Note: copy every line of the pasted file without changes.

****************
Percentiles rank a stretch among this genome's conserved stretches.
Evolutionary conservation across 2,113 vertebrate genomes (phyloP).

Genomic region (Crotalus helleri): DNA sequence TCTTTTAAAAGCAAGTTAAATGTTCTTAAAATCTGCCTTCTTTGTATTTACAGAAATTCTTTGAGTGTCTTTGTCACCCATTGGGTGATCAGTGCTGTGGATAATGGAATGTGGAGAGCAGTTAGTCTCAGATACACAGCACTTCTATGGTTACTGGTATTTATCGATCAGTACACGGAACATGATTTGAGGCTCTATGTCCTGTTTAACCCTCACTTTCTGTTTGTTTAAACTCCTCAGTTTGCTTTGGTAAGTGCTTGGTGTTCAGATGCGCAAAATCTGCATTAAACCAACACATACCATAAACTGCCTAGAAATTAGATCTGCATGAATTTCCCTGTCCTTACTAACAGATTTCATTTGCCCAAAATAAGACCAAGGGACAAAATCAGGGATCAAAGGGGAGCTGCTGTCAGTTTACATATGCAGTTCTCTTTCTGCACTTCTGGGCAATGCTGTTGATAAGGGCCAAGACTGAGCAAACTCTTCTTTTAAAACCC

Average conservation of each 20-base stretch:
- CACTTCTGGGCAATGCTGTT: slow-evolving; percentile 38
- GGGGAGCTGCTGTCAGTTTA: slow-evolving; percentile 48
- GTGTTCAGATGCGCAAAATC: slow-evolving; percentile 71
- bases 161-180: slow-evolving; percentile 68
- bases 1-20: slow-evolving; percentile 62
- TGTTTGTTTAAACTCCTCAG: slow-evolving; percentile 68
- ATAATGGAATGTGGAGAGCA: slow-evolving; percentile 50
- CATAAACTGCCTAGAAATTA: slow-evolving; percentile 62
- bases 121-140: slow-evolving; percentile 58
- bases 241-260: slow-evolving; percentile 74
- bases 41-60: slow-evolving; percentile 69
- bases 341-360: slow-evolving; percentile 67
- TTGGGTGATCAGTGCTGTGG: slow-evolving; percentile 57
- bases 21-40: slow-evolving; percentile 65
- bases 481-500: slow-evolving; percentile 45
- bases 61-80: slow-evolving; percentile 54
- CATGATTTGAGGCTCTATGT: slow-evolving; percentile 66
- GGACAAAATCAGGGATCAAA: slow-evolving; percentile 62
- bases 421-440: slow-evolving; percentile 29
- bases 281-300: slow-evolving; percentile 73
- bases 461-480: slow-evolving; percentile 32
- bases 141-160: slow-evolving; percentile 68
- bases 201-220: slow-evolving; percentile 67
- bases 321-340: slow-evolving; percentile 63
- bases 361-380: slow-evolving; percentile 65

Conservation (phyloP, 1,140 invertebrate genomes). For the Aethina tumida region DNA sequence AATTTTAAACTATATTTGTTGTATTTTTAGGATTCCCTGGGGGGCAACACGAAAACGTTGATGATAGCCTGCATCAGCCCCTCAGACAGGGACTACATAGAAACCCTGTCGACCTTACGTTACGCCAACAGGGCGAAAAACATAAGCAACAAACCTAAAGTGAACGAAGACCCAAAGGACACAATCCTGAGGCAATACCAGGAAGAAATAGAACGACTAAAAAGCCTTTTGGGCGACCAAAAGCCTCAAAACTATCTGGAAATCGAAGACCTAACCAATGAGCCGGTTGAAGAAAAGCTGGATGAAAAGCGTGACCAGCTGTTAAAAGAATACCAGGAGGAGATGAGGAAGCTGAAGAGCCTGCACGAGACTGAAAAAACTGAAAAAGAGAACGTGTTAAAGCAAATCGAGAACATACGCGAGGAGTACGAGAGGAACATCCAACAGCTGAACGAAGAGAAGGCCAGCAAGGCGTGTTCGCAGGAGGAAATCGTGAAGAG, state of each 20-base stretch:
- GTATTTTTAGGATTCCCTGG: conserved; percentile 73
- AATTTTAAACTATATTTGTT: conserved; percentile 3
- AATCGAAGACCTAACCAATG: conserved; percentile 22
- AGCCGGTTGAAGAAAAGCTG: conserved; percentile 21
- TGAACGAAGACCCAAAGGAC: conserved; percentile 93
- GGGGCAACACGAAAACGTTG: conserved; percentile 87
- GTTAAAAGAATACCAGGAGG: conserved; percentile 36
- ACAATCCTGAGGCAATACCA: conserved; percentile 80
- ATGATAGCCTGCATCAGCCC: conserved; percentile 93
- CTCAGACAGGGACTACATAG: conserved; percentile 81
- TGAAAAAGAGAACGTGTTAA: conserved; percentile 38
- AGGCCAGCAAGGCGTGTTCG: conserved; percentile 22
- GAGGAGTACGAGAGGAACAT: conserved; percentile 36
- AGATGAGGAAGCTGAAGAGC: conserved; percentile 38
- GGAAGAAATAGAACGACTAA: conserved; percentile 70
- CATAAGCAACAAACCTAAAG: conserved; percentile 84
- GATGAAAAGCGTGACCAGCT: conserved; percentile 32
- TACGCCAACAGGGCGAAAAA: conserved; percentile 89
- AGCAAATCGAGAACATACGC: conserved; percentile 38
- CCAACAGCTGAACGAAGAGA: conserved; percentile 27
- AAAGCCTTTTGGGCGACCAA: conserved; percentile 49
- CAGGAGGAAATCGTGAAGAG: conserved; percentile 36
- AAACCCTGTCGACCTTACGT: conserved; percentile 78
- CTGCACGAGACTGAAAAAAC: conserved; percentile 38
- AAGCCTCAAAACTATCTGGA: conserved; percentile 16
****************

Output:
Percentiles rank a stretch among this genome's conserved stretches.
Evolutionary conservation across 2,113 vertebrate genomes (phyloP).

Genomic region (Crotalus helleri): DNA sequence TCTTTTAAAAGCAAGTTAAATGTTCTTAAAATCTGCCTTCTTTGTATTTACAGAAATTCTTTGAGTGTCTTTGTCACCCATTGGGTGATCAGTGCTGTGGATAATGGAATGTGGAGAGCAGTTAGTCTCAGATACACAGCACTTCTATGGTTACTGGTATTTATCGATCAGTACACGGAACATGATTTGAGGCTCTATGTCCTGTTTAACCCTCACTTTCTGTTTGTTTAAACTCCTCAGTTTGCTTTGGTAAGTGCTTGGTGTTCAGATGCGCAAAATCTGCATTAAACCAACACATACCATAAACTGCCTAGAAATTAGATCTGCATGAATTTCCCTGTCCTTACTAACAGATTTCATTTGCCCAAAATAAGACCAAGGGACAAAATCAGGGATCAAAGGGGAGCTGCTGTCAGTTTACATATGCAGTTCTCTTTCTGCACTTCTGGGCAATGCTGTTGATAAGGGCCAAGACTGAGCAAACTCTTCTTTTAAAACCC

Average conservation of each 20-base stretch:
- CACTTCTGGGCAATGCTGTT: slow-evolving; percentile 38
- GGGGAGCTGCTGTCAGTTTA: slow-evolving; percentile 48
- GTGTTCAGATGCGCAAAATC: slow-evolving; percentile 71
- bases 161-180: slow-evolving; percentile 68
- bases 1-20: slow-evolving; percentile 62
- TGTTTGTTTAAACTCCTCAG: slow-evolving; percentile 68
- ATAATGGAATGTGGAGAGCA: slow-evolving; percentile 50
- CATAAACTGCCTAGAAATTA: slow-evolving; percentile 62
- bases 121-140: slow-evolving; percentile 58
- bases 241-260: slow-evolving; percentile 74
- bases 41-60: slow-evolving; percentile 69
- bases 341-360: slow-evolving; percentile 67
- TTGGGTGATCAGTGCTGTGG: slow-evolving; percentile 57
- bases 21-40: slow-evolving; percentile 65
- bases 481-500: slow-evolving; percentile 45
- bases 61-80: slow-evolving; percentile 54
- CATGATTTGAGGCTCTATGT: slow-evolving; percentile 66
- GGACAAAATCAGGGATCAAA: slow-evolving; percentile 62
- bases 421-440: slow-evolving; percentile 29
- bases 281-300: slow-evolving; percentile 73
- bases 461-480: slow-evolving; percentile 32
- bases 141-160: slow-evolving; percentile 68
- bases 201-220: slow-evolving; percentile 67
- bases 321-340: slow-evolving; percentile 63
- bases 361-380: slow-evolving; percentile 65

Conservation (phyloP, 1,140 invertebrate genomes). For the Aethina tumida region DNA sequence AATTTTAAACTATATTTGTTGTATTTTTAGGATTCCCTGGGGGGCAACACGAAAACGTTGATGATAGCCTGCATCAGCCCCTCAGACAGGGACTACATAGAAACCCTGTCGACCTTACGTTACGCCAACAGGGCGAAAAACATAAGCAACAAACCTAAAGTGAACGAAGACCCAAAGGACACAATCCTGAGGCAATACCAGGAAGAAATAGAACGACTAAAAAGCCTTTTGGGCGACCAAAAGCCTCAAAACTATCTGGAAATCGAAGACCTAACCAATGAGCCGGTTGAAGAAAAGCTGGATGAAAAGCGTGACCAGCTGTTAAAAGAATACCAGGAGGAGATGAGGAAGCTGAAGAGCCTGCACGAGACTGAAAAAACTGAAAAAGAGAACGTGTTAAAGCAAATCGAGAACATACGCGAGGAGTACGAGAGGAACATCCAACAGCTGAACGAAGAGAAGGCCAGCAAGGCGTGTTCGCAGGAGGAAATCGTGAAGAG, state of each 20-base stretch:
- GTATTTTTAGGATTCCCTGG: conserved; percentile 73
- AATTTTAAACTATATTTGTT: conserved; percentile 3
- AATCGAAGACCTAACCAATG: conserved; percentile 22
- AGCCGGTTGAAGAAAAGCTG: conserved; percentile 21
- TGAACGAAGACCCAAAGGAC: conserved; percentile 93
- GGGGCAACACGAAAACGTTG: conserved; percentile 87
- GTTAAAAGAATACCAGGAGG: conserved; percentile 36
- ACAATCCTGAGGCAATACCA: conserved; percentile 80
- ATGATAGCCTGCATCAGCCC: conserved; percentile 93
- CTCAGACAGGGACTACATAG: conserved; percentile 81
- TGAAAAAGAGAACGTGTTAA: conserved; percentile 38
- AGGCCAGCAAGGCGTGTTCG: conserved; percentile 22
- GAGGAGTACGAGAGGAACAT: conserved; percentile 36
- AGATGAGGAAGCTGAAGAGC: conserved; percentile 38
- GGAAGAAATAGAACGACTAA: conserved; percentile 70
- CATAAGCAACAAACCTAAAG: conserved; percentile 84
- GATGAAAAGCGTGACCAGCT: conserved; percentile 32
- TACGCCAACAGGGCGAAAAA: conserved; percentile 89
- AGCAAATCGAGAACATACGC: conserved; percentile 38
- CCAACAGCTGAACGAAGAGA: conserved; percentile 27
- AAAGCCTTTTGGGCGACCAA: conserved; percentile 49
- CAGGAGGAAATCGTGAAGAG: conserved; percentile 36
- AAACCCTGTCGACCTTACGT: conserved; percentile 78
- CTGCACGAGACTGAAAAAAC: conserved; percentile 38
- AAGCCTCAAAACTATCTGGA: conserved; percentile 16